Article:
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March 29, 2012 / Stuart Mears

It seems the smiling assassin has stabbed someone else in the back!

Many of you will be aware from recent posts on this blog about how and why Jazz Publishing and myself have been the subject of a social media “hate” campaign. Much of the activity started when Neil Dalleywater and Alex Guest (then-editors of Skin Deep and Tattoo Master magazine) left the company under a cloud of unexplained events and behaviour.

I recently met with Alex (ex-editor of Tattoo Master) and his partner Zoe in a pub. We spent a few hours talking about things that have happened since the very public leaving from Jazz Publishing of him and Neil Dalleywater from their roles as editors on two of our titles.

Alex very kindly agreed to put his side of goings on, on my blog. It’s always interesting to hear other sides of a story – it’s hugely important. I am very grateful to them both for being so open and honest. Firstly, for apologising to me in person; secondly, for being courteous enough to tell me information I was not aware of. I wish I knew more people like this. Thank you, both.

Here is Alex’s comments taken from his blog:

Divine Karma Publishing, TRM Publishing and Tattoo Revolution Magazine: Nowt to do with me, pal…

Hi. I’m Alex Guest. You may remember me from publications such as Skin Deep, Tattoo Master, The Tattoo Bible and for a while, I was the editor of Tattoo Revolution Magazine. I’ve also written for the good folk of Total Tattoo. Then I disappeared altogether. 

If you do remember me, this may interest you. Or it may not. Either way, I’ve no doubt this will ruffle a few feathers but frankly, I really couldn’t give a fuck who it upsets. I’ve written this because I want to make it clear that I have zero involvement with Tattoo Revolution Magazine, Divine Karma Publishing or TRM Publishing. Many people are under the impression that I’m still at Revolution yet I haven’t been a director of Divine Karma Publishing since April 2011 and I haven’t worked in a freelance capacity for Tattoo Revolution Magazine since September 2011. I’m doing this now because of Stuart Mears’ blog post here: So .. this is the new and more ‘ethical’ future of tattooing, is it?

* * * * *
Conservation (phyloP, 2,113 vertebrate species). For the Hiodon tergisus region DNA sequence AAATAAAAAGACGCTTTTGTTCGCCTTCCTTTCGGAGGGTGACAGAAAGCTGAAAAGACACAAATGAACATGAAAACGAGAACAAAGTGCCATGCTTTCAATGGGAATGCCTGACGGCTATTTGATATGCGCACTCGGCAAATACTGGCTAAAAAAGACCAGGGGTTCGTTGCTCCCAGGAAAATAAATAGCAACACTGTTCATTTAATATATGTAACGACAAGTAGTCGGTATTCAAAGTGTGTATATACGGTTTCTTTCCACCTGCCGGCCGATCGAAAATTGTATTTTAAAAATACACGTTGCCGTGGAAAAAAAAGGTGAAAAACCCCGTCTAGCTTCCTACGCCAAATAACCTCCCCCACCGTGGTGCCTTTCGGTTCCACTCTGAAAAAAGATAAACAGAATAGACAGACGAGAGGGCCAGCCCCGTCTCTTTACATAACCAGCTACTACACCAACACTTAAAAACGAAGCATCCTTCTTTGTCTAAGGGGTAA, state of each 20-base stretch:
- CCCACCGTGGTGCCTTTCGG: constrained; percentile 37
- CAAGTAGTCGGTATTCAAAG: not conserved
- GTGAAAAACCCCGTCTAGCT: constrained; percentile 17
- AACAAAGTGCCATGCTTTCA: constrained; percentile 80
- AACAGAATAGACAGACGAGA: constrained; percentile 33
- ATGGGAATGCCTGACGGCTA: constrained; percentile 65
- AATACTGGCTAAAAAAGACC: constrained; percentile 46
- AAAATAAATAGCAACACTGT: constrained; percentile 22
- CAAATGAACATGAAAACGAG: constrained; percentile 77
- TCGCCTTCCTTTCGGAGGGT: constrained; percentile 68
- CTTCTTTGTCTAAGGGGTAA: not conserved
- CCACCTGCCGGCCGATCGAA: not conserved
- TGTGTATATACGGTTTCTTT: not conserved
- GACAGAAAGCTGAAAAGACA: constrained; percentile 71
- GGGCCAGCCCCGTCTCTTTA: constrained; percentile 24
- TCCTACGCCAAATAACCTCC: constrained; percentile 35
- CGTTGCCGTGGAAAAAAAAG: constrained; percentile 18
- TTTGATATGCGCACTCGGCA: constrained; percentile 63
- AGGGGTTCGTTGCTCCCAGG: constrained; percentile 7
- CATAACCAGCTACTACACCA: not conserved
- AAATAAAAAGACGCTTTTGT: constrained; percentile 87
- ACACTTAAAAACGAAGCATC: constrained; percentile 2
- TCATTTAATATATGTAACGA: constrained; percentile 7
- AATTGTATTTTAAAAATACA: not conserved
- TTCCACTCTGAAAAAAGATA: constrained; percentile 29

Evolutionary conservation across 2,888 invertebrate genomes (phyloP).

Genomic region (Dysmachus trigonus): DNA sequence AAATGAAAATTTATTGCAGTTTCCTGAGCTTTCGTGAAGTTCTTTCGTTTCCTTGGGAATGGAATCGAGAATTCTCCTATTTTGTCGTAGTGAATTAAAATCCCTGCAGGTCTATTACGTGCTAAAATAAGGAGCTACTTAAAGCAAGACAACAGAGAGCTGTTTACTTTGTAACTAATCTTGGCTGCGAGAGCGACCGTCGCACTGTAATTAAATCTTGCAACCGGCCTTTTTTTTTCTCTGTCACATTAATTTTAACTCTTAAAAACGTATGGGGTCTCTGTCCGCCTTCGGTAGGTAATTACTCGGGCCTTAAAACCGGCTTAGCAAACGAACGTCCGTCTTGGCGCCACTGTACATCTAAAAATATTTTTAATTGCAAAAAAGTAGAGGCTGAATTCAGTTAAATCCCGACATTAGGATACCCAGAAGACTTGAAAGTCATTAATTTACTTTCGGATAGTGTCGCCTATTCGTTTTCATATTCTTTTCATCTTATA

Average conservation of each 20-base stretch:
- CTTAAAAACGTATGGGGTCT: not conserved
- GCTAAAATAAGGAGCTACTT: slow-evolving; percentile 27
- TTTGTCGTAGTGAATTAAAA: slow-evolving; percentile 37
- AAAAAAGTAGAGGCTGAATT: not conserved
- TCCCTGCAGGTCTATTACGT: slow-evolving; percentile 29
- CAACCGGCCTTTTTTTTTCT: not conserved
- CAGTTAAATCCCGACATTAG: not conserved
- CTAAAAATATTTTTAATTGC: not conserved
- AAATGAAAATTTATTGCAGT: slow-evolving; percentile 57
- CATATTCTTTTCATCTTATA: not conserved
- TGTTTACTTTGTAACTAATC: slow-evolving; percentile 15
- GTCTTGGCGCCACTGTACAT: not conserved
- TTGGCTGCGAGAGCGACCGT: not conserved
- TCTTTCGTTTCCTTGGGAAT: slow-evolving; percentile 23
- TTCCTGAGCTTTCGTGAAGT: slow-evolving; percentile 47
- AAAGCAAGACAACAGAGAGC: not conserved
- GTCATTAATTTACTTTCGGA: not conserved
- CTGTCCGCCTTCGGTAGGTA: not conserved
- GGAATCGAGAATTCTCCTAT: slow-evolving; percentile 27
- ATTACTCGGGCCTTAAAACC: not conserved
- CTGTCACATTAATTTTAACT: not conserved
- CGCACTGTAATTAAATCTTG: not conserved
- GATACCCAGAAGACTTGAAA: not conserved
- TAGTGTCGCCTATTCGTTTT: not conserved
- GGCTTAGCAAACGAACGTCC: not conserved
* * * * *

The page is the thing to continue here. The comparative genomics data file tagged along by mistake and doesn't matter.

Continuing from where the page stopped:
Let me quote him here in his entirety:

“On 15th March, just as I was leaving work for the day, an email (a very interesting email) appeared in my inbox. I have since spoken to Dean at Imagery, the printing company this email was from and he is happy for me to show you what he wrote to me.

Hi Stuart,

I have recently read a blog from your regarding our mutual friend Divine Karma Publishing. We printed four issues of Tattoo Revolution. Two of which we have been paid for. Then in Jan Mr Dalleywater tells me sales have not been that great and he can now not pay us the £ 12,000 he owes us and further more has sold the magazine. However he seems to have sold it for nothing but magic beans.

Or what is more likely just transferred it to a different name leaving us up a certain river without a certain paddle. We are sending the matter to our solicitors today. If you have any information on the wonderful Mr Dalleywater I would appreciate it if you could let me know.
He paid his first issue upfront and then his second on thirty days and seamed a very nice chap. It appears all is not what it seams


Dean Booth

Commercial Manager


In my conversation with Dean he also said that when Neil Dalleywater, whilst acting very friendly and nice (as he always does!), was asked who he had sold the magazine too, said he “did not know their details”!  Dean also told me that from his research, Neil had set up another company – called TRM Publishing Ltd. whilst Imagery was printing his magazine for Divine Karma Publishing Ltd. – suggesting Neil knew that he was never going to pay their print bill.